there is no signature.

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    90+ on flats. 80-85 on a 1-2 % uphill grade, and a bit lower for a steeper grade. 100 or a bit higher going down the same grade.

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    Wow! I seem to be off the bottom of the chart. On flats, I average somewhere around 68-72. For any type of steep, extended hill, I'd be lucky to maintain 60. Rarely do I pedal downhill, (I'm going fast enough). The only time my cadence seems to be higher is when in Time Trial mode, where my cadence will be in the mid-80s. (No knee problems ... ever ... so far anyway.)
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    75-80, as low as 72 on flats. I've discovered that if I shift to a higher gear when I hit about 82, my average speed goes up and I feel the best.

    J.

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    I need speed AzTallRider's Avatar
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    On flats, I'll generally keep it in triple digits or the high 90's. I vary it quite a bit on hills: Low 90's or so when seated; much slower when standing, because that's what seems to give me the best 'break', before sitting back down and picking the cadence back up. For longer efforts, it's important to keep the cadence up to reduce the torque being applied, as pushing high torque fatigues muscles more rapidly. It's a balancing acting between muscular endurance and aerobic fitness, but as a general rule, you aren't likely to go wrong by training to use a faster average cadence.

    Triathletes, and some time trialers, do tend to use lower cadences, seeking that balance between the neuromuscular and aerobic systems. Wiggins says he reduced his TT cadence this past year, but it's still up there pretty high by 'normal' standards. As I work to improve my TT performance, I'm trying to keep the cadence up towards 100. Not easy as you get towards the end of a 40K effort.
    "If you're riding less than 18 MPH up a 2% grade please tell people Coggan is coaching you."

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    I try to stay at 85 - 100, except for tough climbs where I'm not so concerned about it and often unable to spin that fast anyway in the gearing that I have (lowest is 34 x 25).

  22. #22
    don't try this at home. rm -rf's Avatar
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    When I'm cruising at an easy pace, I'll be at about 80 rpm, with not much pedal pressure.
    The lowest I've recorded on a steep climb is 3.2 mph, 34 rpm--about one pedal stroke per second. It's getting hard to balance at that low speed. It was a 34-29 gear.

    When I'm riding solo, riding fairly fast and watching cadence, low 90s seems to be the best cadence for me.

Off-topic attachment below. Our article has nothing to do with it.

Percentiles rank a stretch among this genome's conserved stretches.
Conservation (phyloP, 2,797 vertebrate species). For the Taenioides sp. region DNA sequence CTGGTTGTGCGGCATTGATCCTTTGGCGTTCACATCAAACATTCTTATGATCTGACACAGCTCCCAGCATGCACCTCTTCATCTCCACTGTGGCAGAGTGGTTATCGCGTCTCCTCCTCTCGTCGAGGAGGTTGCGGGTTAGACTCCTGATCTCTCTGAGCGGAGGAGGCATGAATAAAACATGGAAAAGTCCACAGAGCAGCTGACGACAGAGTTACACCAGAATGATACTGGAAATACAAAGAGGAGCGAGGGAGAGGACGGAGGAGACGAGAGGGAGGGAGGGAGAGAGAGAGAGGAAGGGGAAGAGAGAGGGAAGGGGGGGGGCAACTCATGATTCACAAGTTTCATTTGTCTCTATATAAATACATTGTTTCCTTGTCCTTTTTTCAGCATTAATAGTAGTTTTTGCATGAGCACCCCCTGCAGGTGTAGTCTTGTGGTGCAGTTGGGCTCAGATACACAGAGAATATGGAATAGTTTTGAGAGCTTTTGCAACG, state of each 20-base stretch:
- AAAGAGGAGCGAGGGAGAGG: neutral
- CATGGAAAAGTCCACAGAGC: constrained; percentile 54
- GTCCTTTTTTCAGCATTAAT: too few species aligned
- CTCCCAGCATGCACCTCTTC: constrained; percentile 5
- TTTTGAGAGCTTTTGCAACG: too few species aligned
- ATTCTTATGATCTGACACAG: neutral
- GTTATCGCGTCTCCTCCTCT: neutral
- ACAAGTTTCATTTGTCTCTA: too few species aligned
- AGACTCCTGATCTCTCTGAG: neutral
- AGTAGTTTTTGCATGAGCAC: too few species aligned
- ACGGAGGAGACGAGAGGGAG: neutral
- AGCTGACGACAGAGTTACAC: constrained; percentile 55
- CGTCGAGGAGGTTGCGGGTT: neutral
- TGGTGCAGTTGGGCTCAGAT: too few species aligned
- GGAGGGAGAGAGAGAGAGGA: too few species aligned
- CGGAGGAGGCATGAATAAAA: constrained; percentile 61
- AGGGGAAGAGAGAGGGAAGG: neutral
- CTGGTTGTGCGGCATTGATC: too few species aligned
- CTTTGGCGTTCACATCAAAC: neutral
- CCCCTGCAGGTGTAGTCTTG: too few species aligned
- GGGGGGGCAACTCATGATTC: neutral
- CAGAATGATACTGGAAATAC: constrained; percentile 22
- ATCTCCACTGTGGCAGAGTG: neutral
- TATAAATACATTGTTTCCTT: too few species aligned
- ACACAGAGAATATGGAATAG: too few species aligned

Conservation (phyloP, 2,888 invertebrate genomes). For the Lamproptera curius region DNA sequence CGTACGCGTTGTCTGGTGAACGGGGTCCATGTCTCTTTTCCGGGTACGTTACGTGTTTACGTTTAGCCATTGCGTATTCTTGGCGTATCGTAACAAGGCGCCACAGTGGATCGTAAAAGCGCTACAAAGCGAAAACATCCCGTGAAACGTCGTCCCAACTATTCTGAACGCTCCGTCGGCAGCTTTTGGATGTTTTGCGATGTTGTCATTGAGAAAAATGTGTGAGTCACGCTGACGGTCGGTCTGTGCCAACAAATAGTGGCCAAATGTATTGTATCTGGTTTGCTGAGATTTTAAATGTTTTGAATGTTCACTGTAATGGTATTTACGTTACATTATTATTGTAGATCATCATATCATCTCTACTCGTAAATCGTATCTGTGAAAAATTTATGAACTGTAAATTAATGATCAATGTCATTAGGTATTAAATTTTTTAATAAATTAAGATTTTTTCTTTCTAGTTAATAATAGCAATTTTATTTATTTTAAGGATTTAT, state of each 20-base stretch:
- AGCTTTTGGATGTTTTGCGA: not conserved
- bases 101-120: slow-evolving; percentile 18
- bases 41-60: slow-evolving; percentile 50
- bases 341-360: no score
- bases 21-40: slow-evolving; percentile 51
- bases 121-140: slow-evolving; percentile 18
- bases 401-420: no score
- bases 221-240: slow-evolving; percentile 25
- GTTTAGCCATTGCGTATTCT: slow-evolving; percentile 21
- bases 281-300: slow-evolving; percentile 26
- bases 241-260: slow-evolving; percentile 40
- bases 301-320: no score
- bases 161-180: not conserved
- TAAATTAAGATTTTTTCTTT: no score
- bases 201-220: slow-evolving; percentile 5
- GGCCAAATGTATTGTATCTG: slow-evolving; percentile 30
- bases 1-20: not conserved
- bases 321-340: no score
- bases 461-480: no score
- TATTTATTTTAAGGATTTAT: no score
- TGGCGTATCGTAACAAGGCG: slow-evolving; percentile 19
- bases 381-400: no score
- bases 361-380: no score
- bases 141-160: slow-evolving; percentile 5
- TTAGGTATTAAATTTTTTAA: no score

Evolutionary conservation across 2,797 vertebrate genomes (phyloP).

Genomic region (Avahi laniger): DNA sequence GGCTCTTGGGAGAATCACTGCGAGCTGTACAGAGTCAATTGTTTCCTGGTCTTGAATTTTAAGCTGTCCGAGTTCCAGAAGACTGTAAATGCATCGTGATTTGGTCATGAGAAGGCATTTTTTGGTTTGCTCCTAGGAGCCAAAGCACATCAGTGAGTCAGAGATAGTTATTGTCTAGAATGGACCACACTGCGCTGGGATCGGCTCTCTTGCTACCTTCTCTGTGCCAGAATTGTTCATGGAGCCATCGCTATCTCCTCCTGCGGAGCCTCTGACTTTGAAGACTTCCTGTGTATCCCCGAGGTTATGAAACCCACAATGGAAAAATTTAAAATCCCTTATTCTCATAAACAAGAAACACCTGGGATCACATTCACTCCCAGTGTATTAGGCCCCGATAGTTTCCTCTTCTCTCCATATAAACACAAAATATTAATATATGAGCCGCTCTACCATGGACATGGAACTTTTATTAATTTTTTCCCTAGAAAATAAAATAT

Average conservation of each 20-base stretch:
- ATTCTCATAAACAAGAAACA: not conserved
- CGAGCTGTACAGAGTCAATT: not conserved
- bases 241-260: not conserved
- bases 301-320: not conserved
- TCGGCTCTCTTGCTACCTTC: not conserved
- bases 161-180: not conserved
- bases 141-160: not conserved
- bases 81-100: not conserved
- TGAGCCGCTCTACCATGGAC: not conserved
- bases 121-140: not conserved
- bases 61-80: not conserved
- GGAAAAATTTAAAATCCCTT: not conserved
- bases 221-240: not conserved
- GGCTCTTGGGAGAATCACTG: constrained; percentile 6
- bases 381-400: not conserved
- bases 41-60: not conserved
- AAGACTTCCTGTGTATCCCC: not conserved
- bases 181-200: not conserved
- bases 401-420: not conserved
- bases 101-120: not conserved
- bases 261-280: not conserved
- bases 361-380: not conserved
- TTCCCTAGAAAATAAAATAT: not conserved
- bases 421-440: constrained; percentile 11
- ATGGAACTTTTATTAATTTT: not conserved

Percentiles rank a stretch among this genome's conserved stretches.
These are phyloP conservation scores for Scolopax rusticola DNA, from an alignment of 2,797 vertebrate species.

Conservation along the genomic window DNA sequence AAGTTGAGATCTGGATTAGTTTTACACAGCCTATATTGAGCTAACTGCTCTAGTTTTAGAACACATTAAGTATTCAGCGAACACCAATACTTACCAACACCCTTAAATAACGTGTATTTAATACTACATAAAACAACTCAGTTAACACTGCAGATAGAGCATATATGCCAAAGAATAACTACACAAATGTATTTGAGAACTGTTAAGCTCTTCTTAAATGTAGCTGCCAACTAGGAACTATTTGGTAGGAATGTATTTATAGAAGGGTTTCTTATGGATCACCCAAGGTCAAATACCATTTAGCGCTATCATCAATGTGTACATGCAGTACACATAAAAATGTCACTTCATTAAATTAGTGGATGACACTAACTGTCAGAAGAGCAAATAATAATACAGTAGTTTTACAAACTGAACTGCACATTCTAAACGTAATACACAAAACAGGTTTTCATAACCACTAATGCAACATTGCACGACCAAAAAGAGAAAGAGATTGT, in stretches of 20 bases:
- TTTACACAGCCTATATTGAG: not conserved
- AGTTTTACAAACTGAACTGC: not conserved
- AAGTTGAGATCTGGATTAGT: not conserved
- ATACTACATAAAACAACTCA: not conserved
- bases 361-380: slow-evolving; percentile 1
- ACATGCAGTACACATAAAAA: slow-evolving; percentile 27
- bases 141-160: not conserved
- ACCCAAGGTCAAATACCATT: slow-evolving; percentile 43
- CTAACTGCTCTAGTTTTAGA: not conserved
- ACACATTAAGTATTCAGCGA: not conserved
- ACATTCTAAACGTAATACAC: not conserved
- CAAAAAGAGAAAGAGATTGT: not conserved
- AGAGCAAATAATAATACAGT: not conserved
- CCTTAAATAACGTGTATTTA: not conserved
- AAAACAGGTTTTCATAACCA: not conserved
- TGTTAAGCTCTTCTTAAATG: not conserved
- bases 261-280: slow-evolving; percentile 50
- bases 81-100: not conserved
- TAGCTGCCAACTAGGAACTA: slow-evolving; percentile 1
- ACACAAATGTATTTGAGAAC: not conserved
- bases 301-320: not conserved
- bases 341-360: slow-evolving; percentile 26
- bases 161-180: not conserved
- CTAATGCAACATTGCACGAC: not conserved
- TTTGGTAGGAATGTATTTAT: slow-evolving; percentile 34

But if I see my Garmin recording of my rides, it varies a lot. I shift often, even for just a few pedal revolutions, so I would expect the cadence to be in a narrower band. But it isn't. EDIT---I watched on a recent ride. When I shift cogs when in the 50 chain ring, the cadence jumps 7 to 10 rpm. So this graph is just showing usual gear shifts. It's easier to keep an even cadence when riding solo!

    Here's a fast (for me) group ride where I was just hanging on in the draft. Blue is speed, tan is cadence, and green is elevation--it's essentially flat, 10 to 20 feet per mile. I was trying to be very efficient to conserve energy, mostly riding in the drops and shifting as needed. But I'm doing anywhere from low 80s to 105 in this 3 mile section.

    The chart comes from the excellent free software My Tourbook.

    Last edited by rm -rf; 10-24-12 at 07:45 PM.

  23. #23
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    Quote Originally Posted by volosong View Post
    Wow! I seem to be off the bottom of the chart. On flats, I average somewhere around 68-72. For any type of steep, extended hill, I'd be lucky to maintain 60. Rarely do I pedal downhill, (I'm going fast enough). The only time my cadence seems to be higher is when in Time Trial mode, where my cadence will be in the mid-80s. (No knee problems ... ever ... so far anyway.)
    Shocking!Heresy!

    Actually, I'm about the same... maybe a few beats faster but not much.

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    It has been a long time since I have bothered to have a cadence read out on a computer. But when I did, my cadence tended to run in the high 90s up to 110.

    It is always good to try to get to the point where you can ride a high cadence (over 90). But people seem to have a natural cadence and it varies.

    As I recall, Lemond ran a low cadence of about 85. Merckx ran a cadence of well over 100. I am not about to say that either of these gentlemen were wrong to do so.

  25. #25
    Senior Member CommuteCommando's Avatar
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    'Bout the same as you. I never knew for sure until I got a Garmin a couple of months ago. It only confirmed what I already suspected. It's comfortable for me, so I go with it. I do try to not go below that, and occasionally hit 120 on the downhill portions of the underpasses on the MUP's I frequent.